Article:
If you read my post, it was not meant to spark a philosophical discussion about what someone SHOULD do, it asked perceptions about what someone COULD do. I am not looking for support or reassurance, I am looking for FACTS about what is possible.
I navigated a foreclosure before and can do it again if I have to.
I did you facts, not a sermon. Most people, not everyone, buy a house as a place to live, not an investment. That is a fact.
You buy a house, raise a family and then downsize to a smaller house when you retire. A house will hopefully appreciate 2-3% a year and you do make a profit when you sell. "Invest" your money in the stock market, not in your house. And I agree with you that home ownership does give you financial benefits and stability that a rental apartment can not.

Everyone has a different level of risk tolerance. Your last sentence sums it up well for you and what you consider an acceptable level of risk: "I navigated a foreclosure before and can do it again if I have to". If you are comfortable facing another foreclosure, then that is an acceptable risk for you.

It sounds like we both made it through the 2008 crisis but in different ways. I certainly look at housing much different than I did back then and will even tell you that I thought exactly like you when I bought my first house almost 30 years ago. However, when you get older, risk tolerance changes and I could not go through it again.

Good luck to you and keep us posted.
 

bigfrog

LoanSafe Member
Aug 31, 2011
359
44
28
55
Jzone and OutsickToday.. Your posts are great. You brought out different views, very important ones. Jzone is more humble and conservative in future decisions. Where as, OutsickToday is seeking opportunities at a risk and actually took advantage of the previous situation.

But the bottomline is everyone background and situation are different. One may have family depending on them to have a shelter. Other may have rich relatives to retreat when all is gone. But high on the list, if it is true with what damage the Corona virus can do, we will all need to be humble and conservative.
 
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Jeffrey L. Shurtliff

LoanSafe Member
Dec 4, 2010
3,823
139
63
I did you facts, not a sermon. Most people, not everyone, buy a house as a place to live, not an investment. That is a fact.
You buy a house, raise a family and then downsize to a smaller house when you retire. A house will hopefully appreciate 2-3% a year and you do make a profit when you sell. "Invest" your money in the stock market, not in your house. And I agree with you that home ownership does give you financial benefits and stability that a rental apartment can not.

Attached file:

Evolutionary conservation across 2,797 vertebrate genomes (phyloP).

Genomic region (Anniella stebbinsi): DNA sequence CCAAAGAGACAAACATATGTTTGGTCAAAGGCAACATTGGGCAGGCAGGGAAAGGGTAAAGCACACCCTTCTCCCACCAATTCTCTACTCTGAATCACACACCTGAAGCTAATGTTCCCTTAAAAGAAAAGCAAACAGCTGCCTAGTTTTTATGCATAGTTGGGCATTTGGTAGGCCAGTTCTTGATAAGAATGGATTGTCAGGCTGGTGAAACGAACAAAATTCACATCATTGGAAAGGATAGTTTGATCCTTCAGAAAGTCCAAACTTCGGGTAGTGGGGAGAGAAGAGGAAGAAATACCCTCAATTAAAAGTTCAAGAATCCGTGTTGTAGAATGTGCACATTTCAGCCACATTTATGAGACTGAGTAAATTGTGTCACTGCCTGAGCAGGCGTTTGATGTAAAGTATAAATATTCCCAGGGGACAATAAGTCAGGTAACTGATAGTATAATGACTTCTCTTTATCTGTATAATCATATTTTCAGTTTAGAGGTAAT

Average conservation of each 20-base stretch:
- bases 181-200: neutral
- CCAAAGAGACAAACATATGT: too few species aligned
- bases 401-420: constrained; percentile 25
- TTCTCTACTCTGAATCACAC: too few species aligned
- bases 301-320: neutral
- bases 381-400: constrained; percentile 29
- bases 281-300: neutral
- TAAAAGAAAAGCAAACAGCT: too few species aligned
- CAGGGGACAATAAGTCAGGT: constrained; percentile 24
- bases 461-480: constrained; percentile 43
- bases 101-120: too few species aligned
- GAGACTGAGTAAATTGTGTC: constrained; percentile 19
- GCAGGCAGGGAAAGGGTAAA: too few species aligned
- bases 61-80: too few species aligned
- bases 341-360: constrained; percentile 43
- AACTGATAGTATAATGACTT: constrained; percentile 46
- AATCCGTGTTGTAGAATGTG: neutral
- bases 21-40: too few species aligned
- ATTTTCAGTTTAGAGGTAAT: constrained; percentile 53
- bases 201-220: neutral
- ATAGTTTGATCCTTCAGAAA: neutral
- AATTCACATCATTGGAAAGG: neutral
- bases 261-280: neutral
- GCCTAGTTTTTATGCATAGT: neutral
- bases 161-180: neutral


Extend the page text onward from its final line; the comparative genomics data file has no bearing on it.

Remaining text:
Everyone has a different level of risk tolerance. Your last sentence sums it up well for you and what you consider an acceptable level of risk: "I navigated a foreclosure before and can do it again if I have to". If you are comfortable facing another foreclosure, then that is an acceptable risk for you.

It sounds like we both made it through the 2008 crisis but in different ways. I certainly look at housing much different than I did back then and will even tell you that I thought exactly like you when I bought my first house almost 30 years ago. However, when you get older, risk tolerance changes and I could not go through it again.

Good luck to you and keep us posted.
I have helped a lot of people on here in the past save their homes and I concur with you, about the house is a home. I will not help anyone who is trying to profit off advice here, for their investments and believe people like that should be banned from this site. I believe that is not what this site was intended for. Unless it has changed?
 

razmik

LoanSafe Member
May 6, 2012
241
8
18
California
On what grounds would there be a wrongful foreclosure claim? Did they do something in particular, wrong that could be used in your favor? The one thing I'll say is, previously, you were offered a trial mod, and only made 2 of the 3 trial payments. If you had made the 3rd Payment, they would have released the NOD and would have had to start the entire foreclosure process from scratch. Is it too late to make the trial payment? That would be your best route.
Hello again, I am still in my house. Going to 11th year. I used some people help from here and I appreciate it a lot. The latest, after years and months of fight, for second time, they gave me a modification but it is for about $8,400 a month which I can not afford. No principle reduction is involved. The rate is calculated for a 20 years amortization. they don't do 30 or 40 years or interest only. This is Mr. Cooper/Nationstar.
What is your opinion, should I pay for 3 months this time and then stop and go back to NOD and NOS. Thank you